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What do Folate Levels Indicate?

Mary McMahon
Updated Mar 03, 2024
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Folate levels indicate whether someone is getting enough folic acid, an important dietary nutrient. Healthy individuals have between 2.7 and 17.0 nanograms per milliliter. If the levels are low, the patient is not getting enough folic acid. Higher levels are not usually a cause for concern but they can be associated with pernicious anemia and sometimes they mask a deficiency in vitamin B12. The doctor may request additional testing on a patient with high levels to learn more.

To determine folate levels, it is necessary to draw blood. A lab can perform this service and analyze the blood for folate and other compounds of interest. Doctors may request this test if they think patients have folic acid deficiencies, or for pregnant women, where folate levels are of special concern. Neural tube defects in developing fetuses are linked with low folic acid, making it important for women to keep their folic acid intake high during pregnancy.

If the levels are low, the patient may have a folate deficiency or could be at risk of developing one. The body maintains a store of this nutrient but will eventually use it up, and the patient can start to develop neurological problems like dizziness, neuropathy, and confusion. Low folate levels can increase the risk of cancer, heart problems, and depression. Patients may also feel generally unwell, with fatigue, swollen mouth and tongue, and other uncomfortable symptoms. Studies suggest that the viability of sperm can also decrease.

In the case of high levels, often a patient has just eaten something high in folic acid, and this skews the test results. Vegetarians naturally have higher levels in many cases because the vegetarian diet can include a lot of food sources rich in folic acid, like dark leafy green vegetables. Patients taking folate supplements can also have high levels. A doctor can interview the patient to determine if the high levels are a cause for concern. If necessary, the doctor may recommend more testing to find out more about what is happening inside the patient's body.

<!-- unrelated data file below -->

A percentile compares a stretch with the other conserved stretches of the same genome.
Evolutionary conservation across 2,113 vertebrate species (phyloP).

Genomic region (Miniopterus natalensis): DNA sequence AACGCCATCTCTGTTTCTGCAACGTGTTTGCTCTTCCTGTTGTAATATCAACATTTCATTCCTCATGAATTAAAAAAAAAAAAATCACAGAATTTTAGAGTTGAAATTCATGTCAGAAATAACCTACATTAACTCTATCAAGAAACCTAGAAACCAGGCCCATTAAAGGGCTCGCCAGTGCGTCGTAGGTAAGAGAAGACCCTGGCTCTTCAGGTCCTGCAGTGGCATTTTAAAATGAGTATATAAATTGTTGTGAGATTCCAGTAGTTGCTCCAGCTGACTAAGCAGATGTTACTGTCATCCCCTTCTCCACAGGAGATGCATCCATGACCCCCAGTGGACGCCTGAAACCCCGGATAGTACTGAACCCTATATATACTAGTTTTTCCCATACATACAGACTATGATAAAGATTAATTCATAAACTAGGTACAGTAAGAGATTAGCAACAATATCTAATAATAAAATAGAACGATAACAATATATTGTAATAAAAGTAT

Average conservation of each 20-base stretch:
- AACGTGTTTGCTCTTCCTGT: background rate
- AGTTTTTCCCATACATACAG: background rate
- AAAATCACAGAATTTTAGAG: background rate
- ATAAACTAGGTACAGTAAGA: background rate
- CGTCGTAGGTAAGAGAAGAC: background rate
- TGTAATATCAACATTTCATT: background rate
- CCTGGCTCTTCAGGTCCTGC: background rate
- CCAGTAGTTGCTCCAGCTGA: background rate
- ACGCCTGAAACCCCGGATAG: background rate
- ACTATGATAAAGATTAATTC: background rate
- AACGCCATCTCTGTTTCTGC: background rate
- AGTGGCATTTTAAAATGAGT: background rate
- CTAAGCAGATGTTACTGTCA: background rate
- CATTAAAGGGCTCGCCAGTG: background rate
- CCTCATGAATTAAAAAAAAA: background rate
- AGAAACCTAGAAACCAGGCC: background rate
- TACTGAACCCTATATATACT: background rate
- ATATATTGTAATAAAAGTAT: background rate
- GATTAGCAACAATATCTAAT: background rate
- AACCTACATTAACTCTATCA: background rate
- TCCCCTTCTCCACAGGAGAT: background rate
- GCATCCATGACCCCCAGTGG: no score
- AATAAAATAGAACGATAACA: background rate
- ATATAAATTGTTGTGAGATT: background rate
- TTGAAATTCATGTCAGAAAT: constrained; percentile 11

When the results of this testing show a low level, the doctor may recommend some dietary changes or the addition of a folate supplement. More testing to check for health conditions that can cause low folate levels in a patient may also be an option, to make sure any underlying cause beyond an imbalanced diet is identified and adequately addressed with treatment.

The Health Board is dedicated to providing accurate and trustworthy information. We carefully select reputable sources and employ a rigorous fact-checking process to maintain the highest standards. To learn more about our commitment to accuracy, read our editorial process.
Mary McMahon
By Mary McMahon

Ever since she began contributing to the site several years ago, Mary has embraced the exciting challenge of being a The Health Board researcher and writer. Mary has a liberal arts degree from Goddard College and spends her free time reading, cooking, and exploring the great outdoors.

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Mary McMahon
Mary McMahon

Ever since she began contributing to the site several years ago, Mary has embraced the exciting challenge of being a...

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